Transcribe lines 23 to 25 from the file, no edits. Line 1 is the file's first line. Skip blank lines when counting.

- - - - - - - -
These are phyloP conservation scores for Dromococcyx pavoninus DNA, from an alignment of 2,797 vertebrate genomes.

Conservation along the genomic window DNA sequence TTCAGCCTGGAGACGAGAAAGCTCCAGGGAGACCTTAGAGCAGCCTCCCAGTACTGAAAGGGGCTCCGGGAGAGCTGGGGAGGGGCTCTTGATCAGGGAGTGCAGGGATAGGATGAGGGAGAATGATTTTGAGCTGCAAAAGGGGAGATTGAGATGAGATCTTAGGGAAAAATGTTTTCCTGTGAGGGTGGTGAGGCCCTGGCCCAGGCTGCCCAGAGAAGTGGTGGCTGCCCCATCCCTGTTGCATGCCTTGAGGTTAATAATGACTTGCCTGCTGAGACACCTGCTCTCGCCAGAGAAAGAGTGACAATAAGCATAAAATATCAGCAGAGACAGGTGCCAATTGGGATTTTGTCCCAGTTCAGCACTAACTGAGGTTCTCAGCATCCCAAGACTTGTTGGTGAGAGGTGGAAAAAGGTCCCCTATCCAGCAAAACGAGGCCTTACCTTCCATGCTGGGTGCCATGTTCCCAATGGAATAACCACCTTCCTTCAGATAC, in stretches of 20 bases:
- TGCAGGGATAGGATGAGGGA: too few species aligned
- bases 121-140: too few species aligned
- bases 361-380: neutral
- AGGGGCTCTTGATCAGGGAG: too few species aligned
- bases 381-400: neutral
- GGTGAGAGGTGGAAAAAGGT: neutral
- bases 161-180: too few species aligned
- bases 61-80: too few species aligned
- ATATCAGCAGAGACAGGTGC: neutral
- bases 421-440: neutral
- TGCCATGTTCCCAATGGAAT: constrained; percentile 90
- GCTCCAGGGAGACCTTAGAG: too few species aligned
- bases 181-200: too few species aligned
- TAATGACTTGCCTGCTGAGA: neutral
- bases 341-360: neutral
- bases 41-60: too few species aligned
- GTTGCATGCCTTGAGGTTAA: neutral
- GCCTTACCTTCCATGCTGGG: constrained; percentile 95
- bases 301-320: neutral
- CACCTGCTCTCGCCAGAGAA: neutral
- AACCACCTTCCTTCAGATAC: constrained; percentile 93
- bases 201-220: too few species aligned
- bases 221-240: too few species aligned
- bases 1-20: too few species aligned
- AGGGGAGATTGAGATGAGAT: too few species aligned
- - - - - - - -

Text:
- AACCACCTTCCTTCAGATAC: constrained; percentile 93
- bases 201-220: too few species aligned
- bases 221-240: too few species aligned